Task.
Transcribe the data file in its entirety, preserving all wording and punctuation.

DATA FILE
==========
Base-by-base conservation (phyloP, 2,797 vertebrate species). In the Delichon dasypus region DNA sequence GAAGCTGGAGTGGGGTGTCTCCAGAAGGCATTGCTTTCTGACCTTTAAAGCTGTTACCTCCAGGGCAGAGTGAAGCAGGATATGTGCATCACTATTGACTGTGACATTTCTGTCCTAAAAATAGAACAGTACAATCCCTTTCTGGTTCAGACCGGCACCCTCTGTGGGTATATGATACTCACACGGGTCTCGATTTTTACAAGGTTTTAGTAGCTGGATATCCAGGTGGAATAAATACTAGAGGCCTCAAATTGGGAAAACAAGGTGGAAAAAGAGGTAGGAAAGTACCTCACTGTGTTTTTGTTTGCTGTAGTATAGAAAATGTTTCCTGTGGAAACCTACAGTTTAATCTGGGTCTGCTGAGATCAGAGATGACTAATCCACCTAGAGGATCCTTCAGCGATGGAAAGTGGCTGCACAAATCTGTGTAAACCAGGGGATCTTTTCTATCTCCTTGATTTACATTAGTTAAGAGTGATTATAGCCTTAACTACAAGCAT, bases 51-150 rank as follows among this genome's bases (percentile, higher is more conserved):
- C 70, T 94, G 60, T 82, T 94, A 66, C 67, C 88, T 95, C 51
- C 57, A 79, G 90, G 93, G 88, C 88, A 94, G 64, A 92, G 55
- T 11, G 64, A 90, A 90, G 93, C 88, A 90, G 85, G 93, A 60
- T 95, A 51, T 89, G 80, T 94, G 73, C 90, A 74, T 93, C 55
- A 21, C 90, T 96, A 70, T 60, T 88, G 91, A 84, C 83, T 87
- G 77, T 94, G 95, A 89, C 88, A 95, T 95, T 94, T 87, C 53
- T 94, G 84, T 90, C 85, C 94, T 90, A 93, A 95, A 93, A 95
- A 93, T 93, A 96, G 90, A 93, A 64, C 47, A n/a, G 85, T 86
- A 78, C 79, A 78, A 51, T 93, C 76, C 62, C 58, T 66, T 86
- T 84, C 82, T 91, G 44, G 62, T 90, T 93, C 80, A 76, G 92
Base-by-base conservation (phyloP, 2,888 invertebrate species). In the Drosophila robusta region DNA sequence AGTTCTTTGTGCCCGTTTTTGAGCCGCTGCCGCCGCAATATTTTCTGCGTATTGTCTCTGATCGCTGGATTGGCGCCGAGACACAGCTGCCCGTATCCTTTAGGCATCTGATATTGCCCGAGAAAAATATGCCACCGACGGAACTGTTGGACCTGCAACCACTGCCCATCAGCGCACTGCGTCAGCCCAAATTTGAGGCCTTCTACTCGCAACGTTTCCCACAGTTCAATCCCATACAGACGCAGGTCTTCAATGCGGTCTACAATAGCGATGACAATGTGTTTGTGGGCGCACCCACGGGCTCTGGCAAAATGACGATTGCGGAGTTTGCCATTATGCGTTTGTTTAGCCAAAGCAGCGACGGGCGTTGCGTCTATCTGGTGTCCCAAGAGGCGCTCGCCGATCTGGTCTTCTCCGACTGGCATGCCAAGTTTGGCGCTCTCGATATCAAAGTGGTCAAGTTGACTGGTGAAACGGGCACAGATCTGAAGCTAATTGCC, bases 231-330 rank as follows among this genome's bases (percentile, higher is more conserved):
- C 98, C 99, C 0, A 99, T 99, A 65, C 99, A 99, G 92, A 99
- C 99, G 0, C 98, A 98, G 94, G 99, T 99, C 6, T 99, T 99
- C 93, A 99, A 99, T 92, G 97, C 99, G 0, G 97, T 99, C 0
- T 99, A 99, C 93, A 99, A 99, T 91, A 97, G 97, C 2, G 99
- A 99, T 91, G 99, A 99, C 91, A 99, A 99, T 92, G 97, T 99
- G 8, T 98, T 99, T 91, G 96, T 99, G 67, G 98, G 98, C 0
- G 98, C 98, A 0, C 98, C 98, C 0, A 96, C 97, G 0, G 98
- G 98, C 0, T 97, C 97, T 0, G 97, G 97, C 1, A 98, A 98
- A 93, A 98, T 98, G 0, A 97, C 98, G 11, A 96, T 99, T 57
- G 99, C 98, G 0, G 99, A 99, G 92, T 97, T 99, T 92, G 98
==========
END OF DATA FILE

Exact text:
Base-by-base conservation (phyloP, 2,797 vertebrate species). In the Delichon dasypus region DNA sequence GAAGCTGGAGTGGGGTGTCTCCAGAAGGCATTGCTTTCTGACCTTTAAAGCTGTTACCTCCAGGGCAGAGTGAAGCAGGATATGTGCATCACTATTGACTGTGACATTTCTGTCCTAAAAATAGAACAGTACAATCCCTTTCTGGTTCAGACCGGCACCCTCTGTGGGTATATGATACTCACACGGGTCTCGATTTTTACAAGGTTTTAGTAGCTGGATATCCAGGTGGAATAAATACTAGAGGCCTCAAATTGGGAAAACAAGGTGGAAAAAGAGGTAGGAAAGTACCTCACTGTGTTTTTGTTTGCTGTAGTATAGAAAATGTTTCCTGTGGAAACCTACAGTTTAATCTGGGTCTGCTGAGATCAGAGATGACTAATCCACCTAGAGGATCCTTCAGCGATGGAAAGTGGCTGCACAAATCTGTGTAAACCAGGGGATCTTTTCTATCTCCTTGATTTACATTAGTTAAGAGTGATTATAGCCTTAACTACAAGCAT, bases 51-150 rank as follows among this genome's bases (percentile, higher is more conserved):
- C 70, T 94, G 60, T 82, T 94, A 66, C 67, C 88, T 95, C 51
- C 57, A 79, G 90, G 93, G 88, C 88, A 94, G 64, A 92, G 55
- T 11, G 64, A 90, A 90, G 93, C 88, A 90, G 85, G 93, A 60
- T 95, A 51, T 89, G 80, T 94, G 73, C 90, A 74, T 93, C 55
- A 21, C 90, T 96, A 70, T 60, T 88, G 91, A 84, C 83, T 87
- G 77, T 94, G 95, A 89, C 88, A 95, T 95, T 94, T 87, C 53
- T 94, G 84, T 90, C 85, C 94, T 90, A 93, A 95, A 93, A 95
- A 93, T 93, A 96, G 90, A 93, A 64, C 47, A n/a, G 85, T 86
- A 78, C 79, A 78, A 51, T 93, C 76, C 62, C 58, T 66, T 86
- T 84, C 82, T 91, G 44, G 62, T 90, T 93, C 80, A 76, G 92
Base-by-base conservation (phyloP, 2,888 invertebrate species). In the Drosophila robusta region DNA sequence AGTTCTTTGTGCCCGTTTTTGAGCCGCTGCCGCCGCAATATTTTCTGCGTATTGTCTCTGATCGCTGGATTGGCGCCGAGACACAGCTGCCCGTATCCTTTAGGCATCTGATATTGCCCGAGAAAAATATGCCACCGACGGAACTGTTGGACCTGCAACCACTGCCCATCAGCGCACTGCGTCAGCCCAAATTTGAGGCCTTCTACTCGCAACGTTTCCCACAGTTCAATCCCATACAGACGCAGGTCTTCAATGCGGTCTACAATAGCGATGACAATGTGTTTGTGGGCGCACCCACGGGCTCTGGCAAAATGACGATTGCGGAGTTTGCCATTATGCGTTTGTTTAGCCAAAGCAGCGACGGGCGTTGCGTCTATCTGGTGTCCCAAGAGGCGCTCGCCGATCTGGTCTTCTCCGACTGGCATGCCAAGTTTGGCGCTCTCGATATCAAAGTGGTCAAGTTGACTGGTGAAACGGGCACAGATCTGAAGCTAATTGCC, bases 231-330 rank as follows among this genome's bases (percentile, higher is more conserved):
- C 98, C 99, C 0, A 99, T 99, A 65, C 99, A 99, G 92, A 99
- C 99, G 0, C 98, A 98, G 94, G 99, T 99, C 6, T 99, T 99
- C 93, A 99, A 99, T 92, G 97, C 99, G 0, G 97, T 99, C 0
- T 99, A 99, C 93, A 99, A 99, T 91, A 97, G 97, C 2, G 99
- A 99, T 91, G 99, A 99, C 91, A 99, A 99, T 92, G 97, T 99
- G 8, T 98, T 99, T 91, G 96, T 99, G 67, G 98, G 98, C 0
- G 98, C 98, A 0, C 98, C 98, C 0, A 96, C 97, G 0, G 98
- G 98, C 0, T 97, C 97, T 0, G 97, G 97, C 1, A 98, A 98
- A 93, A 98, T 98, G 0, A 97, C 98, G 11, A 96, T 99, T 57
- G 99, C 98, G 0, G 99, A 99, G 92, T 97, T 99, T 92, G 98